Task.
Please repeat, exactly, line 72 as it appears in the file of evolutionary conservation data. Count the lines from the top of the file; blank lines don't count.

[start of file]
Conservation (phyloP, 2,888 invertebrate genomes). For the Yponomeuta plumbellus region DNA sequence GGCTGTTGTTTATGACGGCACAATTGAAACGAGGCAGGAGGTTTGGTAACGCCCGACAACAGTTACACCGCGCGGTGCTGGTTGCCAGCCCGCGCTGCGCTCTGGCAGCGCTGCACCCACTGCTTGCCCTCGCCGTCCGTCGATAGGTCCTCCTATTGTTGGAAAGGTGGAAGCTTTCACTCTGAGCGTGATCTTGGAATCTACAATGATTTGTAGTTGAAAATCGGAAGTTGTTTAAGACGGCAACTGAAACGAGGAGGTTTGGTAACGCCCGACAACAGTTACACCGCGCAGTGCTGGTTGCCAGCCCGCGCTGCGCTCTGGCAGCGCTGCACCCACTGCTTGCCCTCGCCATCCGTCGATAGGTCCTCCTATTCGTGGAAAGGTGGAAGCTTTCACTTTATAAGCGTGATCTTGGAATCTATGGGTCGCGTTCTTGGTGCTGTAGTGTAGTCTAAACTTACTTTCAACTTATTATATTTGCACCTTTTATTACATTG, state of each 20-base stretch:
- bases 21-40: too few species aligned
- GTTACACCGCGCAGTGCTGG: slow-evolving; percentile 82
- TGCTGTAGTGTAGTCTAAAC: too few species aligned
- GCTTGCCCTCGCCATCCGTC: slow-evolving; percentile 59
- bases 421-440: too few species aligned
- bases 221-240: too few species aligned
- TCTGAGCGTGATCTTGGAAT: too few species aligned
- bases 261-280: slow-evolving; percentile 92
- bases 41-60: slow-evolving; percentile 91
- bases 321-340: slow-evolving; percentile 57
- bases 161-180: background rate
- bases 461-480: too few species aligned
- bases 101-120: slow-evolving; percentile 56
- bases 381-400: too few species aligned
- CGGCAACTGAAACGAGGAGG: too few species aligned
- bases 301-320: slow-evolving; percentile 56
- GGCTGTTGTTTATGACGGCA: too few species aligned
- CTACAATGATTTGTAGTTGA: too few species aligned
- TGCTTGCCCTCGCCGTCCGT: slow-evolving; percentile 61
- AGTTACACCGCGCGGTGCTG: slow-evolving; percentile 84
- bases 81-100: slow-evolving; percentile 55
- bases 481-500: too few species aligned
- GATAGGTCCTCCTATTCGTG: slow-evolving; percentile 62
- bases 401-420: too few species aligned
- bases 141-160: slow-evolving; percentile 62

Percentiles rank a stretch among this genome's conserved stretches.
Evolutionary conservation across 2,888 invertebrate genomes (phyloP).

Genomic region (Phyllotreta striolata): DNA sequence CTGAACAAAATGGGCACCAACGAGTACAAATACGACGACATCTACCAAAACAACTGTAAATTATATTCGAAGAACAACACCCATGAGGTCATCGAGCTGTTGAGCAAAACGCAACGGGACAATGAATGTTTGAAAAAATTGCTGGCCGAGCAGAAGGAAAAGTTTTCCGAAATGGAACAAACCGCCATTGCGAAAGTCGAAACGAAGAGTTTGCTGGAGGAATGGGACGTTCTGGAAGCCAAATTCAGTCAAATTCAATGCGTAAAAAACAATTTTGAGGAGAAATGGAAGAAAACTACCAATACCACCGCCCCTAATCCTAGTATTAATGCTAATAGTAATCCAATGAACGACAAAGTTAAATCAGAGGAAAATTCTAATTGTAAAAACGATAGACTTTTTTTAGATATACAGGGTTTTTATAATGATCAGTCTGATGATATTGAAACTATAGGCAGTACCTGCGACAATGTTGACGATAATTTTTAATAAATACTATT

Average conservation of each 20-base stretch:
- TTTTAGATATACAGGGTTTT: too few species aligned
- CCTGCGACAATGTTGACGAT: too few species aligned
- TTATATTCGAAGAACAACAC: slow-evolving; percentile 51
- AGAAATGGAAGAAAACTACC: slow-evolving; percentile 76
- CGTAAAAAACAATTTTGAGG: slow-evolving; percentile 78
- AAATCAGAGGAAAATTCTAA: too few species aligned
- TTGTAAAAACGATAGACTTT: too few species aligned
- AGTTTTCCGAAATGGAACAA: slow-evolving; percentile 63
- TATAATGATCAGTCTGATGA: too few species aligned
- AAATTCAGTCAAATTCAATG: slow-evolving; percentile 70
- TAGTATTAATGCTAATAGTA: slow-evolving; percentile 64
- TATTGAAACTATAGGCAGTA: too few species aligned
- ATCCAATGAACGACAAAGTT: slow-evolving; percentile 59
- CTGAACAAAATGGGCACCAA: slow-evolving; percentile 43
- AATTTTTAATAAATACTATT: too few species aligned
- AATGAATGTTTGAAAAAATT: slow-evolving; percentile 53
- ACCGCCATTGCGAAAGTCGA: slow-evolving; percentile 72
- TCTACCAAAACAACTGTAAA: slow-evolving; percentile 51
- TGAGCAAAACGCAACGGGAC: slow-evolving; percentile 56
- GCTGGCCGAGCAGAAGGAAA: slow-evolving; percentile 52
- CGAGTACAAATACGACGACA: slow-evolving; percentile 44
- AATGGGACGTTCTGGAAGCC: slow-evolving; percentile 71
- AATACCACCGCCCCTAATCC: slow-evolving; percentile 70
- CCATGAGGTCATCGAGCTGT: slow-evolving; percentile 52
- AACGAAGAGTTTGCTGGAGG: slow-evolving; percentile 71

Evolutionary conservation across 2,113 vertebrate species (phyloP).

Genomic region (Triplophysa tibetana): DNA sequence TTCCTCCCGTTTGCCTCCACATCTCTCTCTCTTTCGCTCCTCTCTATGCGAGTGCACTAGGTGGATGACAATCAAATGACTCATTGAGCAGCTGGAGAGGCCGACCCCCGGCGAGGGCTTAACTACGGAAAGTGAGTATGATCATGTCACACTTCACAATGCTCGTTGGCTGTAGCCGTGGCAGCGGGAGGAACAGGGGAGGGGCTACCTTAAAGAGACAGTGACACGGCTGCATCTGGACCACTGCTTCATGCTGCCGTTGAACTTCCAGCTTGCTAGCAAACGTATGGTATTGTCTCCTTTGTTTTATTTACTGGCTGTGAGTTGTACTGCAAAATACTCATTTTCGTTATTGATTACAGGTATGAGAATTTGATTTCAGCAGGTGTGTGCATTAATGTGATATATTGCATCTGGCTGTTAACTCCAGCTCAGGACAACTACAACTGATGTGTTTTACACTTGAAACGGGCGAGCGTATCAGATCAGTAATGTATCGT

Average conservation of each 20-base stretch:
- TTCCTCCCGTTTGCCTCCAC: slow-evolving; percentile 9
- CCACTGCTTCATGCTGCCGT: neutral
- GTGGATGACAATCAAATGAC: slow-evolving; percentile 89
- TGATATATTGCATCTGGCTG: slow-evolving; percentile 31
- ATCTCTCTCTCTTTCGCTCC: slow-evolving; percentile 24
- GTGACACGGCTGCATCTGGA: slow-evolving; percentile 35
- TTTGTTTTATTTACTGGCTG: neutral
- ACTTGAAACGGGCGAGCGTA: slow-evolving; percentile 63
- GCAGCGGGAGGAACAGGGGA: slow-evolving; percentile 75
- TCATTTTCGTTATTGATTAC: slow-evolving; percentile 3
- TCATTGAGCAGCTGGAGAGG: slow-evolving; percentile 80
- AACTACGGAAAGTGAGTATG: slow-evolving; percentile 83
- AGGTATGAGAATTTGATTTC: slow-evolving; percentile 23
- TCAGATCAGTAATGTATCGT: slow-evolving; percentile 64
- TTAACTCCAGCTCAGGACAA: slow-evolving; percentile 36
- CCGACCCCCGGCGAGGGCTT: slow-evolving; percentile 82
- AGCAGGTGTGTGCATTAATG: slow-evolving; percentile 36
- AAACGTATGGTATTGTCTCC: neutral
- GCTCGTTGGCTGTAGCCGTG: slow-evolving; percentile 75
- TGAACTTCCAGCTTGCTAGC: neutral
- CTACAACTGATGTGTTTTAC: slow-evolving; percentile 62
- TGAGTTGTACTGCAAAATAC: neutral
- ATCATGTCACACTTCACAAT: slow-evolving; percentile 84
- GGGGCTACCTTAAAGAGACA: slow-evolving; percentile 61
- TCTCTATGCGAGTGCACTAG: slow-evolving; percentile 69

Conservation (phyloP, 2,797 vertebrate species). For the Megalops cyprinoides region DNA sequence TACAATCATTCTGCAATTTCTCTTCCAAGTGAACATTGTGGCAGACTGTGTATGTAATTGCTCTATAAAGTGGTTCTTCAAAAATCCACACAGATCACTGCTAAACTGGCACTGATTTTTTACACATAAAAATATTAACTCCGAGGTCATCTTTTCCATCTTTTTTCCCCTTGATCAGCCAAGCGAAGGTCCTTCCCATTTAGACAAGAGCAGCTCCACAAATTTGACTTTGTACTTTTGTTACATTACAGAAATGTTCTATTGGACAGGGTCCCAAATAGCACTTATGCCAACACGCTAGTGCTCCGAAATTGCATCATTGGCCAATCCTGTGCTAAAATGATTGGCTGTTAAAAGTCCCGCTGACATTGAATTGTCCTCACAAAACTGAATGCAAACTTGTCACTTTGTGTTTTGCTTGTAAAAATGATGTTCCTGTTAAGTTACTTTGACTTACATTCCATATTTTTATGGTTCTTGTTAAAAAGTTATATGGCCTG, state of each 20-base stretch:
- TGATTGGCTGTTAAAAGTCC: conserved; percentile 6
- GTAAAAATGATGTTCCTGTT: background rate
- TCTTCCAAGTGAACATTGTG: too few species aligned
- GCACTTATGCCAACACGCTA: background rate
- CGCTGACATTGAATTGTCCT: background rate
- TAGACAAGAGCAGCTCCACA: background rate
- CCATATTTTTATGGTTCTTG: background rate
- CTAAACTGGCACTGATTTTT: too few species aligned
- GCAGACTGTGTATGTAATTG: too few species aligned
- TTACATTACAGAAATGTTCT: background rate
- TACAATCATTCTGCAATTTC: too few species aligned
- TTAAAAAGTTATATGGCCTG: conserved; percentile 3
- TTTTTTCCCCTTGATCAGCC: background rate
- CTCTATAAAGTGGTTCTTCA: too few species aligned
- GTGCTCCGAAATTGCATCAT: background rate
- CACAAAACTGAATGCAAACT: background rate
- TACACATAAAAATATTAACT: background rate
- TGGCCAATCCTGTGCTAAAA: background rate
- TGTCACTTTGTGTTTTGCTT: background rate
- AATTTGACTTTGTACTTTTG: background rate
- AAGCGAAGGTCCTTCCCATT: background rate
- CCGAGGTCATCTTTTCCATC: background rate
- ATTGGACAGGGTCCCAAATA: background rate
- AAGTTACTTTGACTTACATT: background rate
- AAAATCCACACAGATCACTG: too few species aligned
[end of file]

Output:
- TCAGATCAGTAATGTATCGT: slow-evolving; percentile 64